Kubrick was, of course, correct in his initial quote. A Clockwork Orange didn’t make anyone commit any crimes; the boy who beat the homeless man to death hadn’t even seen the film, but had heard it described by friends. A Clockwork Orange remains a misunderstood movie, a film whose visceral and thrilling depiction of heinous acts is often misconstrued by younger viewers who are drawn to the edgy transgression and seeming self-actualization of Alex. It’s like Fight Club, a movie that has inspired actual real-life fight clubs despite such things being against the film’s message when taken as a whole.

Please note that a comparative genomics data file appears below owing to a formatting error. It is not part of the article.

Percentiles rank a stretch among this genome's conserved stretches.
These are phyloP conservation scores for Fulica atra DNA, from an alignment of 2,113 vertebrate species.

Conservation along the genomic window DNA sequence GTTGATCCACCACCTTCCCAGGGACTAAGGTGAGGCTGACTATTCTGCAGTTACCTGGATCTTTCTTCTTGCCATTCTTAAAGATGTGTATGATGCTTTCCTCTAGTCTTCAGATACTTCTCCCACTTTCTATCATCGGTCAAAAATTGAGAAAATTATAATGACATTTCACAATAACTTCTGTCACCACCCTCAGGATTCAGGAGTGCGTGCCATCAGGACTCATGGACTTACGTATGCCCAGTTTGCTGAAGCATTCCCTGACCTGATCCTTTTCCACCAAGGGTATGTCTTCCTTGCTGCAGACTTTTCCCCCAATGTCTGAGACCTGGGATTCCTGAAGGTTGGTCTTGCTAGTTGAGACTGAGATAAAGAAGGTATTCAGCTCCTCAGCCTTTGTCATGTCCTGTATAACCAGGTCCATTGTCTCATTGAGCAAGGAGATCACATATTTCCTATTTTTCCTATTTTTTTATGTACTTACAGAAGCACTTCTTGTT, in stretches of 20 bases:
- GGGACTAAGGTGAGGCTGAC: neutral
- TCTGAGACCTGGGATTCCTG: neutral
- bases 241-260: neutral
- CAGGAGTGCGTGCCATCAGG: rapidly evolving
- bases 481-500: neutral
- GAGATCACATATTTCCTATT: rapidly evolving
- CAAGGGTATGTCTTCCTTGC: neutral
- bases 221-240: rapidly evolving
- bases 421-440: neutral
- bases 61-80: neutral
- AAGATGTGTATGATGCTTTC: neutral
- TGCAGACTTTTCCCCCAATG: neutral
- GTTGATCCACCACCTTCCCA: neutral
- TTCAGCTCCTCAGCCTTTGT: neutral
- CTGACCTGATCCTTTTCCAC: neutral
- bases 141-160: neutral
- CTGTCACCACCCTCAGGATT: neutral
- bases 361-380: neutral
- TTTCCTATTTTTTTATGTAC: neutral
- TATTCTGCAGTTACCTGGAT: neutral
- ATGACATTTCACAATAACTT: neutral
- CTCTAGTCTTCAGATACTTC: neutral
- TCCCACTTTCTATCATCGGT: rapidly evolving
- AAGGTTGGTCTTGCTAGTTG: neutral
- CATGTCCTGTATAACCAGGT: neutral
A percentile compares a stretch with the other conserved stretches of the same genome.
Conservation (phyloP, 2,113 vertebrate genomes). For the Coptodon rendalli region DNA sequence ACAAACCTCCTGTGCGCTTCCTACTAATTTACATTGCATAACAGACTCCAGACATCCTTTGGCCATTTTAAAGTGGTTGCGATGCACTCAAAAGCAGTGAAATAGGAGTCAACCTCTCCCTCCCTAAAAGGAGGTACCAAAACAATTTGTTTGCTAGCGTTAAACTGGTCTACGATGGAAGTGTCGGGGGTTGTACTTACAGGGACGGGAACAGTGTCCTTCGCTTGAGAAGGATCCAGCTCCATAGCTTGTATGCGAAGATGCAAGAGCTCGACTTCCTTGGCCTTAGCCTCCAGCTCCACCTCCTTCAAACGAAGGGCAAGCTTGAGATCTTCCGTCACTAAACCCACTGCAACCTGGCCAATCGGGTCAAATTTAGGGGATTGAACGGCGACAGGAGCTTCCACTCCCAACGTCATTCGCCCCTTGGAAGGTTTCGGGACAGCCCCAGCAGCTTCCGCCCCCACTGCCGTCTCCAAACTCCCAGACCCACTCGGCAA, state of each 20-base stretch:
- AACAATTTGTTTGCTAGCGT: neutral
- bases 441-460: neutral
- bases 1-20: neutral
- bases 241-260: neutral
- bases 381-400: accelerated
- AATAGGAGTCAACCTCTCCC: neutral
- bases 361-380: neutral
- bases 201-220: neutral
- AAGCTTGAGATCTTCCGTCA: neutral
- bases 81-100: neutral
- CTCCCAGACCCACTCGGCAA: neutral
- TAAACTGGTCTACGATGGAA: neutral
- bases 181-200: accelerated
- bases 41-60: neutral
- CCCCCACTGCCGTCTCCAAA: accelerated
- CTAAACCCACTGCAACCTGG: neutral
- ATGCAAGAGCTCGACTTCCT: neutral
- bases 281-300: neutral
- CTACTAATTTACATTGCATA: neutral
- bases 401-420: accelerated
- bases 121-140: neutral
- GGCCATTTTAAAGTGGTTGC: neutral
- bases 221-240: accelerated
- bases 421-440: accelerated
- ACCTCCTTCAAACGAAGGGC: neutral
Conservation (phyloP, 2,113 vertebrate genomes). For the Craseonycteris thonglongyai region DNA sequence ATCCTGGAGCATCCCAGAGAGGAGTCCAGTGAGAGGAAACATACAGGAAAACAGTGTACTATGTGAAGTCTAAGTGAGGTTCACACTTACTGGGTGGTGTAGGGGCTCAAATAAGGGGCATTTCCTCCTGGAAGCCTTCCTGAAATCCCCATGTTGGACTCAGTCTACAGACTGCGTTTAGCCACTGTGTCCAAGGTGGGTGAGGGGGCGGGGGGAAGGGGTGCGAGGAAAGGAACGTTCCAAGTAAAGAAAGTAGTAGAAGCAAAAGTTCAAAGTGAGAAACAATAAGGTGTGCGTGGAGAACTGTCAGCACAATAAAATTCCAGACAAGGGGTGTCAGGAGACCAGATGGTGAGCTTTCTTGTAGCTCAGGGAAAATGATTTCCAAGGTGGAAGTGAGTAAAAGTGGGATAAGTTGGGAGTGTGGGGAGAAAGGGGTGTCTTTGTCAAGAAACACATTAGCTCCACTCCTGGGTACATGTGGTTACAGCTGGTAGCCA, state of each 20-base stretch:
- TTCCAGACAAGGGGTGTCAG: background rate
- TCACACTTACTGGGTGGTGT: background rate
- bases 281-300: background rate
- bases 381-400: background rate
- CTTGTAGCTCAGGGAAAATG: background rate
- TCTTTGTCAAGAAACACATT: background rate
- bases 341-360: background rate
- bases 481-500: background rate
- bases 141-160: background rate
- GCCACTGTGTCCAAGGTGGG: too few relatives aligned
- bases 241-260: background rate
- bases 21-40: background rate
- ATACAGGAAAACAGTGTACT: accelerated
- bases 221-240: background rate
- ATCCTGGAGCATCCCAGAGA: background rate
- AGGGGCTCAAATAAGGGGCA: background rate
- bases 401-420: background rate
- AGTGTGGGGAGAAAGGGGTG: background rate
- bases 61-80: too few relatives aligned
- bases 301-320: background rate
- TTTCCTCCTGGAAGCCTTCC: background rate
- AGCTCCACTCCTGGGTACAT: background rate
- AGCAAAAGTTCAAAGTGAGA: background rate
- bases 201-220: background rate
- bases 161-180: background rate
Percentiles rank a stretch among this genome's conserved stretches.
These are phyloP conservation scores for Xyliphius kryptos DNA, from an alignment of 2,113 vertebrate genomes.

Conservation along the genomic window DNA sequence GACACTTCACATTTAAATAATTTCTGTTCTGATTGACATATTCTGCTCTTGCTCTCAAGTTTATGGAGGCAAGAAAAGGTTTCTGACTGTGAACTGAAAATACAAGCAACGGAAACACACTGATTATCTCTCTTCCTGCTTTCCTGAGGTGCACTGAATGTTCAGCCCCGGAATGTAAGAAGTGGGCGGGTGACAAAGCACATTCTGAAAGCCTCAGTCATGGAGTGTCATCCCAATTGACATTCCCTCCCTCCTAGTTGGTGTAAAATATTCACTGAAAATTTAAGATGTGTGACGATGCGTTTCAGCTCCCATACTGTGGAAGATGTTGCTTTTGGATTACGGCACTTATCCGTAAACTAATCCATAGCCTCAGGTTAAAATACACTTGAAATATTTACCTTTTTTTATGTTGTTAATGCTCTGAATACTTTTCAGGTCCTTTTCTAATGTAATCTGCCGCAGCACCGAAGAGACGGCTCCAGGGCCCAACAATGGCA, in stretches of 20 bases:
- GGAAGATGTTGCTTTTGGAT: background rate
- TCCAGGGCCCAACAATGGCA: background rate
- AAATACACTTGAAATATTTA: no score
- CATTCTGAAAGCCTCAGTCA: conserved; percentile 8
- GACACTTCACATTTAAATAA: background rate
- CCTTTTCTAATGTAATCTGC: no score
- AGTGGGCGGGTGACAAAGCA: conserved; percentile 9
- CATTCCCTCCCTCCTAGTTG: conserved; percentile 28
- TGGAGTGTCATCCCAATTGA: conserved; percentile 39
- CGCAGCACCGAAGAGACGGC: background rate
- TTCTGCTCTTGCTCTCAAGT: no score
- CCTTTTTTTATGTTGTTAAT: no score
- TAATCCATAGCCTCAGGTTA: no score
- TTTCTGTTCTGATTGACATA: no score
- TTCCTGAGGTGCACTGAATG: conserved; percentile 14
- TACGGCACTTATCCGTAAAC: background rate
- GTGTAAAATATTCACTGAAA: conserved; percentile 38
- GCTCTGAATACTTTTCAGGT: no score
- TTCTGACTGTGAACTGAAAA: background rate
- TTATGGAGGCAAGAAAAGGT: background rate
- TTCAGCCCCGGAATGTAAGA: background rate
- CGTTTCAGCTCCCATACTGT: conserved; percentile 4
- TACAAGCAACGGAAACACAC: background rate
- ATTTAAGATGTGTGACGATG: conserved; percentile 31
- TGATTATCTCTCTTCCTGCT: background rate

So why did Kubrick have the film withdrawn? He continued exploring violence in movies, so it wasn’t remorse for the subject matter. After his death his widow, Christiane Kubrick, said he pulled the film after death threats were made against his family, but why would he have so vociferously kept the movie out of circulation even decades after its release? He never spoke about the decision, but it’s easy to imagine that while he didn’t blame A Clockwork Orange for the murder or the assault or the rape, he was still sickened to see the clothes of his characters hung on these perpetrators. The message of his film was being missed, and he refused to let the movie take on a life of its own. They say that once a movie is released it belongs to the public - Stanley Kubrick obviously didn't agree.